I'm actually more motivated to witness the creation of anything approaching a "fourth estate" mentality in the gaming press, where the journalism is aimed predominantly at determining and revealing truth and connections rather than simply cataloging idleness and entertainment. I know this approaches ludicrous standards for arguably trivial pursuits. Still, I often return here looking for exactly that. Occasionally that's what I convince myself I've found.

Above all, thanks for the work that went into creating this week's topic. My meta now vented and placed aside, I'm looking forward to reading this crew's take on the subjects.

Steve Butts:

CitySquirrel:
This causes the inevitable condition where the marginal satisfaction of the many is more important than the delight of the few. Trying to reach the widest market possible will always cause the marketed product tend towards the average. Not that no one realizes this, but it frustrates me enough to make it worth the risk of sounding like an unoriginal pedant.

I totally agree (not about you sounding like an unoriginal pedant). It's the whole problem with network vs. cable TV. The networks want as large an audience as possible, so we get CSI and Dancing with the Stars and Two-and-a-Half Laughs. It's the cable companies who are able to serve the niche audiences with more specialized programming (Mythbusters, What Not to Wear, Venture Bros., etc.), but they won't ever have the viewer numbers the networks have.

In a way, I feel like PC gaming used to be the cable alternative to the mass-market mentality of the consoles, but profits have pushed publishers to shift PC development towards the large targets of the console audience.

It's sad.

Completely agree with this. But as well as the love triangle. The publishers and developers have a polygamous relationship with the different gaming platforms. And I know which wife is not getting as much attention as the others. The publishers and by extension the developers are much more interested in their newer younger wives at the moment.....

What about Retailers? Don't they play a part in this?

Steve Butts:
Do gamers leverage their twin resources of rage and entitlement to diminish the artistic and commercial possibilities of the industry?

Somehow, I love this particular line so much. It just rolls off the tongue.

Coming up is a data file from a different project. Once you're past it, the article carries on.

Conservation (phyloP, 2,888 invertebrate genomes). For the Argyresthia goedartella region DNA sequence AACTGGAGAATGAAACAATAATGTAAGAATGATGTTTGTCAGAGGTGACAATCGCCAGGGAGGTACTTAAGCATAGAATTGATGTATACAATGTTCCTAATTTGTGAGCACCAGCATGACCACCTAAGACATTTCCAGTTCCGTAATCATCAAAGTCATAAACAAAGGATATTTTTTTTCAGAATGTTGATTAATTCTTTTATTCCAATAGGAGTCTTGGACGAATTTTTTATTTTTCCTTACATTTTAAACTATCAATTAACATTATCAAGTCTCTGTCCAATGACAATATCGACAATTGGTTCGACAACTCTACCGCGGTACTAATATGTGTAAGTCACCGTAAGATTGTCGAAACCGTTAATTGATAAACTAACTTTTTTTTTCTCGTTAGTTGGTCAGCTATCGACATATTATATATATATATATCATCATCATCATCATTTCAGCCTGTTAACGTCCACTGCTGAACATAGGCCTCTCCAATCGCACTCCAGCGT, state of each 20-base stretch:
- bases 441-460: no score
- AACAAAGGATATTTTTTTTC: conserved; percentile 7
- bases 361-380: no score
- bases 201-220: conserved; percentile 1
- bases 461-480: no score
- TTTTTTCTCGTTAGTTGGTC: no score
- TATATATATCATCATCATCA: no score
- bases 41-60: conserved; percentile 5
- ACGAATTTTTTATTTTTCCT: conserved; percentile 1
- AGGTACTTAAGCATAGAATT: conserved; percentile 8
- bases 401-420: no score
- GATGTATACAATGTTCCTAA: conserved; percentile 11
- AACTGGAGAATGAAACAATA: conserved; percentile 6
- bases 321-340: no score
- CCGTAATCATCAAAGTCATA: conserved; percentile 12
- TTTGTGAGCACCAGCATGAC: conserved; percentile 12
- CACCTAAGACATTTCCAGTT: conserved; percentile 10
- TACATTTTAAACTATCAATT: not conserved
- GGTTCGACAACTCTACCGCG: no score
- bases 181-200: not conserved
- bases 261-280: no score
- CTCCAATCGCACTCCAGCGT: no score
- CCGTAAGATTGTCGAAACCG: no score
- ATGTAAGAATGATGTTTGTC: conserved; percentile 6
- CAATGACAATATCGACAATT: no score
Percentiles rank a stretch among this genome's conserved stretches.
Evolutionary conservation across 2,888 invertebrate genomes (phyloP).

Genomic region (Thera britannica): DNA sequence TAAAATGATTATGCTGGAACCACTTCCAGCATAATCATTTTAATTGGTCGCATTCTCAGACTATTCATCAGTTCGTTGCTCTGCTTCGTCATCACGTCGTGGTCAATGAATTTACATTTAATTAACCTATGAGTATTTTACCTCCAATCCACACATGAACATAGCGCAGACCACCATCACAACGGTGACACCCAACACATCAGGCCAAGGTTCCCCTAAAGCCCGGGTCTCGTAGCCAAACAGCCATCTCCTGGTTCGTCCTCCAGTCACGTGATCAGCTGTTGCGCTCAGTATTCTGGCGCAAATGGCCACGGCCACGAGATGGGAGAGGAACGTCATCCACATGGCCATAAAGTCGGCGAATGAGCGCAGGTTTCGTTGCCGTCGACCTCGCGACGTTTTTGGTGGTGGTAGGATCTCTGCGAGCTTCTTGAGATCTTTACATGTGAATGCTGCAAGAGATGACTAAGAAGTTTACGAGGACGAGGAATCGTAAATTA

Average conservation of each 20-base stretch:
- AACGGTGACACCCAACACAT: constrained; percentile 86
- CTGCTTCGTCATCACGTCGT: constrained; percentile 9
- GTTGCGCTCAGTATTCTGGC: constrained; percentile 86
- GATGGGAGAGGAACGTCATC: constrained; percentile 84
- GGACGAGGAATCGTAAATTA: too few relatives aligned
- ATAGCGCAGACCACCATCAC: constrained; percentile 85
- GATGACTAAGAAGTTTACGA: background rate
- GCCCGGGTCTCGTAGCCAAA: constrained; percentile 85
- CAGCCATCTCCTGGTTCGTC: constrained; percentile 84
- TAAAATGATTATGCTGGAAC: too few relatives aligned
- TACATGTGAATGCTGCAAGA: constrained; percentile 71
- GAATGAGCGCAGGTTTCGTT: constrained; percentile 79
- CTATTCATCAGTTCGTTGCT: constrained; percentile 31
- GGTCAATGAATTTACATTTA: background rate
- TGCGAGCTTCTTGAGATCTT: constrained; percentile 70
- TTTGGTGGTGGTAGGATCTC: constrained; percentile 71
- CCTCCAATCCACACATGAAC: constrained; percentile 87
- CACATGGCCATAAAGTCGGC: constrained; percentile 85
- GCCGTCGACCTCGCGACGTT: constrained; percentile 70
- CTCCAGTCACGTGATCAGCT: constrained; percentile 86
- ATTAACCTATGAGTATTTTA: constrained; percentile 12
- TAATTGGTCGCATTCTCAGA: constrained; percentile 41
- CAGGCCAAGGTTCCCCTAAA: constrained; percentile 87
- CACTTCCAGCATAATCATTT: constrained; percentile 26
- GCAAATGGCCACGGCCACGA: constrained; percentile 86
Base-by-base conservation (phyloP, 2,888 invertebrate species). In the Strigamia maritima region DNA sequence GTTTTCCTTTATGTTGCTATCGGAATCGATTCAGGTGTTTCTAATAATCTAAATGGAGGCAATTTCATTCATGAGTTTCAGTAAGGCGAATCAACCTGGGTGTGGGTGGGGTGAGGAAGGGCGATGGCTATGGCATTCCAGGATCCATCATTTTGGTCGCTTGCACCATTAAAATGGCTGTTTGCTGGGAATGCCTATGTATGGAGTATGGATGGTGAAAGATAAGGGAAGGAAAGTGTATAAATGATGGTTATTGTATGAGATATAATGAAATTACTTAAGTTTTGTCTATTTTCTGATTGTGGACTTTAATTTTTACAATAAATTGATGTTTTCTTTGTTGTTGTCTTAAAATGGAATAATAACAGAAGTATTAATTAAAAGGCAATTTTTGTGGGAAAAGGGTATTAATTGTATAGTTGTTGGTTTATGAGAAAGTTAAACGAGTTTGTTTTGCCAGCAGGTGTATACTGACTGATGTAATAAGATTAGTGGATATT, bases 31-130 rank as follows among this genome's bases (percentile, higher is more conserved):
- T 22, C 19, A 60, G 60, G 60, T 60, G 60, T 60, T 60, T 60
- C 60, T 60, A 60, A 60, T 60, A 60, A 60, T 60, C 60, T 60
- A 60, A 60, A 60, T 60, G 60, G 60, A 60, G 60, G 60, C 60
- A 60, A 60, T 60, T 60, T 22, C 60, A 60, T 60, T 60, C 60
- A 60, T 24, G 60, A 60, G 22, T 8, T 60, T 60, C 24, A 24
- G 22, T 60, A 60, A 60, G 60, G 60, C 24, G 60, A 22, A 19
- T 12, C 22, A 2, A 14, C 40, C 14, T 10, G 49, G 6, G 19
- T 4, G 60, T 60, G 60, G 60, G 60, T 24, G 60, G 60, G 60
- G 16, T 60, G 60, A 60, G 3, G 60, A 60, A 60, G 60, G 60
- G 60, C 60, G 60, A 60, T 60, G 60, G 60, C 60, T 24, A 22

permacrete:
The biggest area in which this process breaks down is when publishers have motives other than to sell as many copies of the game as possible. Microsoft and Sony both finance and publish games for the purpose of promoting their hardware, with the result being platform exclusives that limit the pool of potential customers to those who own a certain game console.

And that just sucks.

Consumers have fewer games to choose from, and developers have fewer customers, meaning lower sales, meaning less revenue, meaning an even greater dependence on the publishers to finance their games... often meaning more platform exclusives.

Do keep in mind that the alternative is the single console market, in which publishers have no reason to push for original games since costumers won't have anywhere else to turn. Case in point: the Wii. By positioning itself in a way that appealed to non-gamers, it opened a new market niche, and games for this market niche are 90% pure shit, because there is no other console to provide competition so the uninformed non-gamer can't even get a parameter of what is good other than what is in front of him. The Kinect and the PS Move have a chance to change this in the alternate universe in which they came out in 2008.

Fenixius:
What about Retailers? Don't they play a part in this?

For the most part, retailers don't really play a major part in this.

Retailers are just a filter for your games. They have limited space to stock limited inventory, to draw in a limited number of customers. If you go to a large retail store(Best Buy or Wal Mart) you get little to no help with your purchases, but you get a very large selection of new games.

If you choose to go a smaller route(Gamestop, Play n' Trade) you get a slightly smaller overall selection, and a combination of new and used games. Their smaller total area for gaming is split up between new and used copies of what could be the same games.

I'm trying to figure out exactly why retailers are still around, and the only things that come to mine are the following.

1. The huge retailers make such a profit on volume that they can stick around
2. Selling used games has almost no overhead at all
3. Not everybody trusts the internet for ordering gaming stuff

I could go on a rant about how bad the used games industry is for the community, but this thing is already a chest high wall of text.